Cuckoo Maran Chicken
Cuckoo Maran Chickens take their name from the town of Marans in France. They were imported into this country around 1929. Their original make up included Cuckoo des Malines, Faverolles, Rennes, Braekel, Galtinaise, Barred Plymouth Rock and Croad langshan. Marans are best know for the fact that they lay very dark brown eggs. The Cuckoo is the most common color. No commercial breed can come anywhere close to the egg color.
There are 9 recognized colors in the French Standard: Cuckoo, Golden Cuckoo, Black, Birchen, Black Copper, Wheaton, Black-tailed Buff, White and Columbian; other colors not officially recognized (such as Blue Copper) also exist. Black Copper and Cuckoo are the most common of these.
Characteristics: The barring means that if the female is mated with males of unbarred breeds the chicks have a spot on their heads to indicate sex linkage.Cuckoo Maran Chicken can be lazy birds. Cuckoo MaranChickens will get fat very easily if allowed to therefore it is best to keep them as free range as possible to prevent this. Marans are easy to look after and if given the space will be active. They are a disease resistant breed. Marans will produce deep brown eggs and are quite placid in nature.The trait most favored in this breed is their tameness. Many of the chicks are friendly from the day they’re hatched and will eat out of the owner’s hand even with no previous handling. These birds have a generally brave disposition and, as chicks, may not fear predators unless caution is learned from their parents or other experienced birds.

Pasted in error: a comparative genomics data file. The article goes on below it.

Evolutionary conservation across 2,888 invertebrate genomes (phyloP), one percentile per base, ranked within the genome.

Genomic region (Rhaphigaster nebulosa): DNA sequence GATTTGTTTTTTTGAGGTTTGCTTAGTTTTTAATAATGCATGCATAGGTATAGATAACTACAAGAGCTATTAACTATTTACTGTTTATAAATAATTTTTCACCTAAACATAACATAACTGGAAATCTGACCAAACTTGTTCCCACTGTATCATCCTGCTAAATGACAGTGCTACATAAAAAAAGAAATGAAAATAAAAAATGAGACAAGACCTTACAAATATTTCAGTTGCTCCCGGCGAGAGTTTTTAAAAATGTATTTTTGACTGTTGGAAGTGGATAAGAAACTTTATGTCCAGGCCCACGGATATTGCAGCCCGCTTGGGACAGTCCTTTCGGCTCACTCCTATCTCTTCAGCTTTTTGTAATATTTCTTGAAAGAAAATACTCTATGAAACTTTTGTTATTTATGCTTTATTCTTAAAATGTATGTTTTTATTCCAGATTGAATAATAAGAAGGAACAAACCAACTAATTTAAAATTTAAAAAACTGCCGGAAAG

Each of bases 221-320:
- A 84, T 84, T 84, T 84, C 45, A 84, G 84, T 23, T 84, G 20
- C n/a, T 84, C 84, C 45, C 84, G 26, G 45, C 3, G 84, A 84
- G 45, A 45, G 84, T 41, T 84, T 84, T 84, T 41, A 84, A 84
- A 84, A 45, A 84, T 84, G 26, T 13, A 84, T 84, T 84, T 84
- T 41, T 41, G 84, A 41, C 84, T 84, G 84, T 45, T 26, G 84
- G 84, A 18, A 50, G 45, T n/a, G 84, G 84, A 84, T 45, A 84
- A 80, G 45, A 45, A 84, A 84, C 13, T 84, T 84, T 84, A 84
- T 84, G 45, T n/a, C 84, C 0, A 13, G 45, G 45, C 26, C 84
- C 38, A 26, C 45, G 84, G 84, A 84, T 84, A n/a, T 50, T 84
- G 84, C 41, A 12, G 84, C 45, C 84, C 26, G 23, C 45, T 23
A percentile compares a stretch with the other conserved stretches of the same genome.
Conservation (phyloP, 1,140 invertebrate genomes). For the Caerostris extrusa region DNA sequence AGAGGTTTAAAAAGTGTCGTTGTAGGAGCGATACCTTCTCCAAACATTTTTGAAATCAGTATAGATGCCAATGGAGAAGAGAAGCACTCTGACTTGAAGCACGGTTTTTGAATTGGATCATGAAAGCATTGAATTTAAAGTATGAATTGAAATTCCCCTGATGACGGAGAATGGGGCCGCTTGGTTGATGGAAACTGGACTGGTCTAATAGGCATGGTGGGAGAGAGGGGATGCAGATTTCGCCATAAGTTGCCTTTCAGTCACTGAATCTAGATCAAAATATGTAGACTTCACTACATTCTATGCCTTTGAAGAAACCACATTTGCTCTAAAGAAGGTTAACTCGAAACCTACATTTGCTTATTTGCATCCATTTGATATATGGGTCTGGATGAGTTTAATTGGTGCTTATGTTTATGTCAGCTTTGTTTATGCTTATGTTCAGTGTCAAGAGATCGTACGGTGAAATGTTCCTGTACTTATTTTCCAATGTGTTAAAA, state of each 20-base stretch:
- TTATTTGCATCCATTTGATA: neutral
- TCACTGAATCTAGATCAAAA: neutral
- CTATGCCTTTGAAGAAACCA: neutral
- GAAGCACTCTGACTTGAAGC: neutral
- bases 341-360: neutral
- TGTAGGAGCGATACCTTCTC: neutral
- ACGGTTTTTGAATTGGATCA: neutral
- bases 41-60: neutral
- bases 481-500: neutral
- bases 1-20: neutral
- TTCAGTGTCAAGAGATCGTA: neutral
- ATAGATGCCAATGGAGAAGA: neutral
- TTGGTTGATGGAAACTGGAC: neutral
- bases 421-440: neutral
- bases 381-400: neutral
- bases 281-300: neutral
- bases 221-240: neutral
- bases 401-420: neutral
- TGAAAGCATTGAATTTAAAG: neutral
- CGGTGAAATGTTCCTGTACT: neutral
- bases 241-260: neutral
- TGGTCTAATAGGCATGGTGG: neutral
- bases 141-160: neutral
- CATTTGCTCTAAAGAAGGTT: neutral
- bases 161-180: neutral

- Standard Weights: Cock-8 pounds; hen-7 pounds; cockerel-6 pounds; pullet-4-1/2 pounds.
- Skin Color: White
- Egg Shell Color: Dark Brown
- Use: A general purpose meat and egg producing variety.
- Origin: France
Interested in raising chickens, but not sure which breed might be right for you?
Things to consider:
Geography: Consider geography when selecting a breed. In cooler areas of the country, consider raising heavier birds. In hotter areas, consider lighter weight birds. Some birds have been specially breed for cold climates. Consider these birds if you live in a cold-climate area.
Space: Where will you be raising these chickens? Do you have a lot of farm land for the animals to be raised on, or are you planning to raise them in your backyard? If you have a small space in which to raise the birds, choose breeds with a calmer temperament and avoid birds that are listed as active. Active birds will not be happy in close confinement.
Temperament: When choosing a breed, consider temperament. Some breeds are calmer than others. If raising chickens in a backyard or in the city, you may prefer a calmer breed.